The future culture warrior was born on Long Island in 1954. He graduated from Boston University with a degree in communications, and got his first job as a DJ in Westchester County, New York. He began to hone his blunt, confessional style, and subsequently moved to radio stations in Hartford, Detroit, and Washington, DC. In 1982, he made the jump to WNBC-AM in New York City, where he lasted for three years before being fired for offensiveness. He took a job at New York’s WXRK-FM, and in 1986 earned a syndication deal with Infinity Broadcasting. He quickly became the #1-rated host in New York, Philadelphia, Los Angeles and other major media markets.

By the early 1990s, there was little argument that Stern was the most popular radio personality in America, with more than 10 million listeners a week. The secret to his success? To his fans, the show is a tantalizing mixture of personal confession and envelope-pushing outrageousness. To his detractors (like Al Martinez of the Los Angeles Times), Stern is “pandering to humanity’s basest instincts.” Stern talked frankly about his married life, shared details about his personal shortcomings and discussed his love of pornography. He also interviewed celebrities, feuded with his station management and hosted lesbian “dial-a-date” episodes.

Additionally, there was his 1994 foray into politics. To this day, many debate whether Stern was serious — or whether his campaign for governor of New York was an elaborate gag. (Stern’s decision to invite a stripper to the nominating convention lent ammunition to those who saw it as a publicity stunt.) Stern encouraged his fans to join the Libertarian Party of New York so they could vote for him at the party’s nominating convention. They did, and handed him the nomination on the first ballot. If elected, Stern promised to reinstate the death penalty, stagger tolls to reduce traffic congestion and have road repair work done at night. (None were traditionally “libertarian” issues.) Four months after getting the nomination, Stern dropped out because he refused to disclose his income, as mandated by state law.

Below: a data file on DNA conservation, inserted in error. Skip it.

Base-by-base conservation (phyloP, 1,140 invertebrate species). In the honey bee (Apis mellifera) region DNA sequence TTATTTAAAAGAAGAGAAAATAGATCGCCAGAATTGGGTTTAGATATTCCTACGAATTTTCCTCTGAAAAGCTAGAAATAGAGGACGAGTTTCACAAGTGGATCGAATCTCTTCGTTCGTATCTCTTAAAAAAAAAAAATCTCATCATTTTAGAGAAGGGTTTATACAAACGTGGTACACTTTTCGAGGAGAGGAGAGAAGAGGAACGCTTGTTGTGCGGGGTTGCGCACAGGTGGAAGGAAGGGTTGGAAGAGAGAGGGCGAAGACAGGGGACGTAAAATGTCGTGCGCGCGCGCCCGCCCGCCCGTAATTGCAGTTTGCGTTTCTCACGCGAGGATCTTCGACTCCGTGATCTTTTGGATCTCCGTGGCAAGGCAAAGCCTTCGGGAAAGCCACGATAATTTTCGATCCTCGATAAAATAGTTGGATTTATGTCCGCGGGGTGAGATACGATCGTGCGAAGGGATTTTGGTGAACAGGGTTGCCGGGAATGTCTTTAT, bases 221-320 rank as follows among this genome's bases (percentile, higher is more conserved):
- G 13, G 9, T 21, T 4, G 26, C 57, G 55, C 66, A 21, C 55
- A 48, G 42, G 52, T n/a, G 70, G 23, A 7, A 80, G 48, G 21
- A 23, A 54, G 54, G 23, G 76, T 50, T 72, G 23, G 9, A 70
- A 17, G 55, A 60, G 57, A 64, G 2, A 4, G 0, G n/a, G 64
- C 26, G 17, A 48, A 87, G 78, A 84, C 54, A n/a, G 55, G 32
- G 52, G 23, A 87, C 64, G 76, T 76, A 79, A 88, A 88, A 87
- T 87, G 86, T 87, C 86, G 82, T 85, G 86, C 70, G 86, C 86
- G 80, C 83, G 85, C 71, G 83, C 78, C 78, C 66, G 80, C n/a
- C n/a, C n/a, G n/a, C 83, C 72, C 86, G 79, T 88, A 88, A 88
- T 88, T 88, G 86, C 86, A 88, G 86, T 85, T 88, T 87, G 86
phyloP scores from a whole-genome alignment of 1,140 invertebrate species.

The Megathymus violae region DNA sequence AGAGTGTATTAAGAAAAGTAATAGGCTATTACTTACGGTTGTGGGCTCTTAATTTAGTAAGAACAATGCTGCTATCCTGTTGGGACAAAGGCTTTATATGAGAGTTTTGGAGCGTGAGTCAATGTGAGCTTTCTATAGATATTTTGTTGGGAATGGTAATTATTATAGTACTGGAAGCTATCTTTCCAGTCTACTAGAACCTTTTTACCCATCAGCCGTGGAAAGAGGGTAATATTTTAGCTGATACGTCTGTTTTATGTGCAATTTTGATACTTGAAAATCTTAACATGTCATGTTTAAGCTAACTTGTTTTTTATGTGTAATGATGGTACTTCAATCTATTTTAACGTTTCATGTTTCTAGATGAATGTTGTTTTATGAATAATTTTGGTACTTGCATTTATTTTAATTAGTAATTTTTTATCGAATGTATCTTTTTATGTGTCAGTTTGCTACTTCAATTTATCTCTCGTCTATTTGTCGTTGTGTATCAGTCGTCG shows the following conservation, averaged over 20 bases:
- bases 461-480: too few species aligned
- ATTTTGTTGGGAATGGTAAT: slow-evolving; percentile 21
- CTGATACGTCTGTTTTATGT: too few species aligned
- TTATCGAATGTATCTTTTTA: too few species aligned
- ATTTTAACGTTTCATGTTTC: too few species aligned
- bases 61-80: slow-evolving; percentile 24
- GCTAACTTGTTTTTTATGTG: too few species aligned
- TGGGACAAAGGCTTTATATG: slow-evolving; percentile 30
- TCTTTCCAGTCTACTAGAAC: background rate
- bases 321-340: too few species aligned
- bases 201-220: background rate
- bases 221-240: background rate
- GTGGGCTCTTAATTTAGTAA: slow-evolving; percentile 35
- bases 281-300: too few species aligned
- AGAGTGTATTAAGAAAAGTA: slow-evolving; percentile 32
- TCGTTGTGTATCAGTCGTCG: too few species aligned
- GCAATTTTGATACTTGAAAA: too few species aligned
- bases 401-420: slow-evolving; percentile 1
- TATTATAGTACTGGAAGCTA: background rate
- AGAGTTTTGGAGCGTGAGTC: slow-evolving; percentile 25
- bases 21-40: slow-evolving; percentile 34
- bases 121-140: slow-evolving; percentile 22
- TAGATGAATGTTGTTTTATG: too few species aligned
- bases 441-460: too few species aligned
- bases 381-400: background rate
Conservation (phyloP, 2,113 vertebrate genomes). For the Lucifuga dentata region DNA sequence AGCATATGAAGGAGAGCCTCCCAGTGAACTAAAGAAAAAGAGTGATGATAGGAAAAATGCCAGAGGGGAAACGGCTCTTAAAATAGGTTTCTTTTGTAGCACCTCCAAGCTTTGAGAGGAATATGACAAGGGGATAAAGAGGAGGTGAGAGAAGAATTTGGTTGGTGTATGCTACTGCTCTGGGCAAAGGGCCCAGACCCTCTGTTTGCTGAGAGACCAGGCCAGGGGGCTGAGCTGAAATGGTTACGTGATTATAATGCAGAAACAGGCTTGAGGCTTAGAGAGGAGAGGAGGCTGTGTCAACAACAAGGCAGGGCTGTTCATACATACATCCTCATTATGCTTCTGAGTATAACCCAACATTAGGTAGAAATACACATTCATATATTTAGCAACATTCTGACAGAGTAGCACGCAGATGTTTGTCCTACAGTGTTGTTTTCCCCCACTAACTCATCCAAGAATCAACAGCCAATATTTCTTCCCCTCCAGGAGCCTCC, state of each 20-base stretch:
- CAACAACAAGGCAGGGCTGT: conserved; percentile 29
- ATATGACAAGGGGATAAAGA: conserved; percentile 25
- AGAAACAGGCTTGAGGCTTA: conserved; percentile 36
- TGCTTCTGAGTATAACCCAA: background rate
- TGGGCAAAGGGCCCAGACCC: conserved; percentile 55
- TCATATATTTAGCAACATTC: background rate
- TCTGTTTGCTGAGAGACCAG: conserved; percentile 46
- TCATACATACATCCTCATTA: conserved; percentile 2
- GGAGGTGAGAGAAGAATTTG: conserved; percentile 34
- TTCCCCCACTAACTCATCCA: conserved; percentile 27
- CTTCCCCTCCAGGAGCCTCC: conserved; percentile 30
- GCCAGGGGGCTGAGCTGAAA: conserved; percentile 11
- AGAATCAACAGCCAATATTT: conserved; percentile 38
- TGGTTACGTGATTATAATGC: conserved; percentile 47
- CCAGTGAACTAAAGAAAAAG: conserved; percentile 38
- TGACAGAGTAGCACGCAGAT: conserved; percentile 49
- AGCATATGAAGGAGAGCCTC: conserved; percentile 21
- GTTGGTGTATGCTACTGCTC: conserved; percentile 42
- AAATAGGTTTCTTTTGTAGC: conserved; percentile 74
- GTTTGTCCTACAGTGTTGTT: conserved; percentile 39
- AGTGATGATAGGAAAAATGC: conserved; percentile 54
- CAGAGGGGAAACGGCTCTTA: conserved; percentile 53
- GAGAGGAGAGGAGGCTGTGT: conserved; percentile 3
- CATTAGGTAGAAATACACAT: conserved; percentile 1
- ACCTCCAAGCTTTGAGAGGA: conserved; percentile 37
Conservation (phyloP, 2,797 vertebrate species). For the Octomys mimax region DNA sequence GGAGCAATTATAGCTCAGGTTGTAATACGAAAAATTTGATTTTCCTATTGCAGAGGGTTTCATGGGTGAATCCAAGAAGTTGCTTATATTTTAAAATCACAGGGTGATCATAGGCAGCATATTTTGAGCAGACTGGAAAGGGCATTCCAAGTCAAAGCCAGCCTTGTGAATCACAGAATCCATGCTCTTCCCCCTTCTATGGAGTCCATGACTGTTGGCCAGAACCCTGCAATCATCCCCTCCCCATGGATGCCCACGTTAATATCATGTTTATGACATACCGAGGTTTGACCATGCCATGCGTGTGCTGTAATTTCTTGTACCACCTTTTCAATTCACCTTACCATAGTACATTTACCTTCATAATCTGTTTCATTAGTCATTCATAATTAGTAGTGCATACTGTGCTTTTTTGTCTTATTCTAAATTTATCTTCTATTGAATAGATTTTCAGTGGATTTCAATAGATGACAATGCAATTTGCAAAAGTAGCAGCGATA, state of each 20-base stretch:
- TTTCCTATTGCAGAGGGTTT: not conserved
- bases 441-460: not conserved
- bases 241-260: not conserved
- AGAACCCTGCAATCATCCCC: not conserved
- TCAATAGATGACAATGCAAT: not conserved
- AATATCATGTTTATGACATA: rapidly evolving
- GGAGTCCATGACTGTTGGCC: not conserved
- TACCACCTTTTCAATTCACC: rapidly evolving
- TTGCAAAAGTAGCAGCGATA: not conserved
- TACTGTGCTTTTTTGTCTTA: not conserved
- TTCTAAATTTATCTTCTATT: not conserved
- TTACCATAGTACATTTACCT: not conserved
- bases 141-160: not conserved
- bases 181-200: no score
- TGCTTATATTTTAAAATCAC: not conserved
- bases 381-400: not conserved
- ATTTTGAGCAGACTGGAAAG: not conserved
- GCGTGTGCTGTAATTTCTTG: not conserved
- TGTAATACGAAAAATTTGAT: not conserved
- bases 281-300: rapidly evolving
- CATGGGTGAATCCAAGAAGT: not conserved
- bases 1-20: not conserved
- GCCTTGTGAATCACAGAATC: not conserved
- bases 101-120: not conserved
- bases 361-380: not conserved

By the mid-1990s, Stern was no longer content with ruling radio and began to expand his media empire. He wrote two autobiographical books, Private Parts (1993) and Miss America (1995), which reached #1 on the bestseller lists. In 1997, Private Parts was released as a movie and grossed over $60 million. Stern also had three national television shows: The Howard Stern Interview on E! (1992–1993); the syndicated Howard Stern Radio Show (1998–2001); and Howard Stern on E! (1994–2005).
In 2004, Forbes magazines ranked him #30 on its list of the 100 Top Celebrities in America. That same year, Stern announced he had signed a five-year $500 million contract with the satellite radio broadcaster Sirius. “I’m tired of the censorship,” he said. “Every time the religious right complains about the show, they get their way. The FCC…has stopped me from doing business.” The move, effective January 2006, took Stern beyond the reach of the FCC, which lacks the power to regulate satellite radio.
– Bill Winter

Quotable

“I really didn’t know much about the Libertarians. I knew they were for less government and more individual freedom. I liked that.” — Howard Stern in Miss America (Harpercollins, 1995)